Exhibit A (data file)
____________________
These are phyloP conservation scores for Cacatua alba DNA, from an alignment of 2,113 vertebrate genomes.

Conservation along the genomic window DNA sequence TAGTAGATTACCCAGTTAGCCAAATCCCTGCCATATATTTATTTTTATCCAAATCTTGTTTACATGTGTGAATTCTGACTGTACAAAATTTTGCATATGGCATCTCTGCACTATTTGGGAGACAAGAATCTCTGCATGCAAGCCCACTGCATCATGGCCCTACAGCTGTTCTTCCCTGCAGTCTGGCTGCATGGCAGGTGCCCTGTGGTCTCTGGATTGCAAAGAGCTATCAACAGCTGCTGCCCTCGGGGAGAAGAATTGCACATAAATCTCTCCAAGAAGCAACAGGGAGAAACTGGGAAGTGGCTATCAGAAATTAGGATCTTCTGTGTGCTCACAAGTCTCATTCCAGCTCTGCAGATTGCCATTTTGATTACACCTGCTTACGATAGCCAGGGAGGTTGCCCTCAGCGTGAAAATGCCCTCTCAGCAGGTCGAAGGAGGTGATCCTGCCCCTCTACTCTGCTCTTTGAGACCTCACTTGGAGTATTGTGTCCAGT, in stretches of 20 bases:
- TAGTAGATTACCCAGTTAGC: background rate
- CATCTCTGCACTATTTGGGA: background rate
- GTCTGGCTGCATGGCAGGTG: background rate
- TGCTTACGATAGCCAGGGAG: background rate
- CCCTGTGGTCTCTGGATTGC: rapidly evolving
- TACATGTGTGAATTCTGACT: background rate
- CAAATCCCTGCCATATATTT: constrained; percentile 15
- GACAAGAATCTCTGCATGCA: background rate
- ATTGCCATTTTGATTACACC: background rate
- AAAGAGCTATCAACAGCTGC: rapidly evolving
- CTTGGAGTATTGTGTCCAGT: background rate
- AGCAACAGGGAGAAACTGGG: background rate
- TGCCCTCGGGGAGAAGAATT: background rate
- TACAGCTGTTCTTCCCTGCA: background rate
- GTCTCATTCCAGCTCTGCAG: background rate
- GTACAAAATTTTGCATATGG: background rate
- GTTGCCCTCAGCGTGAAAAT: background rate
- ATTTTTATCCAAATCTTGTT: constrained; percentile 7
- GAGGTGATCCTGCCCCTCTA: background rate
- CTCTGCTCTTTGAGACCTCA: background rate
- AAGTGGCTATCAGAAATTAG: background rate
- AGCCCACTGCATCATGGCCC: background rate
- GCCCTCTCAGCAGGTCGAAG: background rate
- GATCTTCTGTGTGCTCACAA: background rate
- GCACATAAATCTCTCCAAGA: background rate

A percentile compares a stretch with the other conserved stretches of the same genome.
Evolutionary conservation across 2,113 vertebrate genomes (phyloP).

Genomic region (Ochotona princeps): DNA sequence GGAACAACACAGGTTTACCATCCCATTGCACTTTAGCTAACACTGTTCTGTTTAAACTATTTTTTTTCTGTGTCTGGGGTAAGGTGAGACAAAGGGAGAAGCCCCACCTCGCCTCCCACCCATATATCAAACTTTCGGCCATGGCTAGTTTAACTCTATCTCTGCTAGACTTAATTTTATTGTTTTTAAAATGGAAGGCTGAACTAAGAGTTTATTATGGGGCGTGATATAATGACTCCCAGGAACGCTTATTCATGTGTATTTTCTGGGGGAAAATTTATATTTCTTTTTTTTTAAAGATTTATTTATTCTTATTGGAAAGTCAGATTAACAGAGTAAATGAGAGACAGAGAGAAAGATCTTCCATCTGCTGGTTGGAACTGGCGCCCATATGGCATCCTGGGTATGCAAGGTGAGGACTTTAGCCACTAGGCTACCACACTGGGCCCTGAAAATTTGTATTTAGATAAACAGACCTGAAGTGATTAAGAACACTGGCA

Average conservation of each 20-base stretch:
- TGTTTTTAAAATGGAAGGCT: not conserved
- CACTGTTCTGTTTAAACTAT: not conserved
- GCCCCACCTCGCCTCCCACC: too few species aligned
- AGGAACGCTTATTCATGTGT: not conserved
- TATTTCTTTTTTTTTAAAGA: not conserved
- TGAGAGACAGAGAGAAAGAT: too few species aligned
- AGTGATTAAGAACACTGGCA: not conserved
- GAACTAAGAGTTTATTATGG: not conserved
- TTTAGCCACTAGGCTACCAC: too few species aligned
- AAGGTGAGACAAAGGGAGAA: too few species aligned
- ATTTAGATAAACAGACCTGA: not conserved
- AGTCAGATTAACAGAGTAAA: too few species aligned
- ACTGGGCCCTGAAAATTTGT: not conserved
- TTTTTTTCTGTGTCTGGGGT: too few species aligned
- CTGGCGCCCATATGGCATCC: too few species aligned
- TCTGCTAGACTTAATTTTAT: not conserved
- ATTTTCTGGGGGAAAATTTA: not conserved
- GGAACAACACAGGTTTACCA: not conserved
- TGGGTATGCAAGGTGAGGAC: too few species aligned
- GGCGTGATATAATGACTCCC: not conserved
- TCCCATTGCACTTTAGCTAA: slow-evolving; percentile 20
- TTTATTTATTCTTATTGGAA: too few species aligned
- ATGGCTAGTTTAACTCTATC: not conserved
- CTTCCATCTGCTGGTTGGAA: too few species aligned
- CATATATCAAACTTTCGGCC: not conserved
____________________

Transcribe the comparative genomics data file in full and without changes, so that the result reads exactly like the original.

These are phyloP conservation scores for Cacatua alba DNA, from an alignment of 2,113 vertebrate genomes.

Conservation along the genomic window DNA sequence TAGTAGATTACCCAGTTAGCCAAATCCCTGCCATATATTTATTTTTATCCAAATCTTGTTTACATGTGTGAATTCTGACTGTACAAAATTTTGCATATGGCATCTCTGCACTATTTGGGAGACAAGAATCTCTGCATGCAAGCCCACTGCATCATGGCCCTACAGCTGTTCTTCCCTGCAGTCTGGCTGCATGGCAGGTGCCCTGTGGTCTCTGGATTGCAAAGAGCTATCAACAGCTGCTGCCCTCGGGGAGAAGAATTGCACATAAATCTCTCCAAGAAGCAACAGGGAGAAACTGGGAAGTGGCTATCAGAAATTAGGATCTTCTGTGTGCTCACAAGTCTCATTCCAGCTCTGCAGATTGCCATTTTGATTACACCTGCTTACGATAGCCAGGGAGGTTGCCCTCAGCGTGAAAATGCCCTCTCAGCAGGTCGAAGGAGGTGATCCTGCCCCTCTACTCTGCTCTTTGAGACCTCACTTGGAGTATTGTGTCCAGT, in stretches of 20 bases:
- TAGTAGATTACCCAGTTAGC: background rate
- CATCTCTGCACTATTTGGGA: background rate
- GTCTGGCTGCATGGCAGGTG: background rate
- TGCTTACGATAGCCAGGGAG: background rate
- CCCTGTGGTCTCTGGATTGC: rapidly evolving
- TACATGTGTGAATTCTGACT: background rate
- CAAATCCCTGCCATATATTT: constrained; percentile 15
- GACAAGAATCTCTGCATGCA: background rate
- ATTGCCATTTTGATTACACC: background rate
- AAAGAGCTATCAACAGCTGC: rapidly evolving
- CTTGGAGTATTGTGTCCAGT: background rate
- AGCAACAGGGAGAAACTGGG: background rate
- TGCCCTCGGGGAGAAGAATT: background rate
- TACAGCTGTTCTTCCCTGCA: background rate
- GTCTCATTCCAGCTCTGCAG: background rate
- GTACAAAATTTTGCATATGG: background rate
- GTTGCCCTCAGCGTGAAAAT: background rate
- ATTTTTATCCAAATCTTGTT: constrained; percentile 7
- GAGGTGATCCTGCCCCTCTA: background rate
- CTCTGCTCTTTGAGACCTCA: background rate
- AAGTGGCTATCAGAAATTAG: background rate
- AGCCCACTGCATCATGGCCC: background rate
- GCCCTCTCAGCAGGTCGAAG: background rate
- GATCTTCTGTGTGCTCACAA: background rate
- GCACATAAATCTCTCCAAGA: background rate

A percentile compares a stretch with the other conserved stretches of the same genome.
Evolutionary conservation across 2,113 vertebrate genomes (phyloP).

Genomic region (Ochotona princeps): DNA sequence GGAACAACACAGGTTTACCATCCCATTGCACTTTAGCTAACACTGTTCTGTTTAAACTATTTTTTTTCTGTGTCTGGGGTAAGGTGAGACAAAGGGAGAAGCCCCACCTCGCCTCCCACCCATATATCAAACTTTCGGCCATGGCTAGTTTAACTCTATCTCTGCTAGACTTAATTTTATTGTTTTTAAAATGGAAGGCTGAACTAAGAGTTTATTATGGGGCGTGATATAATGACTCCCAGGAACGCTTATTCATGTGTATTTTCTGGGGGAAAATTTATATTTCTTTTTTTTTAAAGATTTATTTATTCTTATTGGAAAGTCAGATTAACAGAGTAAATGAGAGACAGAGAGAAAGATCTTCCATCTGCTGGTTGGAACTGGCGCCCATATGGCATCCTGGGTATGCAAGGTGAGGACTTTAGCCACTAGGCTACCACACTGGGCCCTGAAAATTTGTATTTAGATAAACAGACCTGAAGTGATTAAGAACACTGGCA

Average conservation of each 20-base stretch:
- TGTTTTTAAAATGGAAGGCT: not conserved
- CACTGTTCTGTTTAAACTAT: not conserved
- GCCCCACCTCGCCTCCCACC: too few species aligned
- AGGAACGCTTATTCATGTGT: not conserved
- TATTTCTTTTTTTTTAAAGA: not conserved
- TGAGAGACAGAGAGAAAGAT: too few species aligned
- AGTGATTAAGAACACTGGCA: not conserved
- GAACTAAGAGTTTATTATGG: not conserved
- TTTAGCCACTAGGCTACCAC: too few species aligned
- AAGGTGAGACAAAGGGAGAA: too few species aligned
- ATTTAGATAAACAGACCTGA: not conserved
- AGTCAGATTAACAGAGTAAA: too few species aligned
- ACTGGGCCCTGAAAATTTGT: not conserved
- TTTTTTTCTGTGTCTGGGGT: too few species aligned
- CTGGCGCCCATATGGCATCC: too few species aligned
- TCTGCTAGACTTAATTTTAT: not conserved
- ATTTTCTGGGGGAAAATTTA: not conserved
- GGAACAACACAGGTTTACCA: not conserved
- TGGGTATGCAAGGTGAGGAC: too few species aligned
- GGCGTGATATAATGACTCCC: not conserved
- TCCCATTGCACTTTAGCTAA: slow-evolving; percentile 20
- TTTATTTATTCTTATTGGAA: too few species aligned
- ATGGCTAGTTTAACTCTATC: not conserved
- CTTCCATCTGCTGGTTGGAA: too few species aligned
- CATATATCAAACTTTCGGCC: not conserved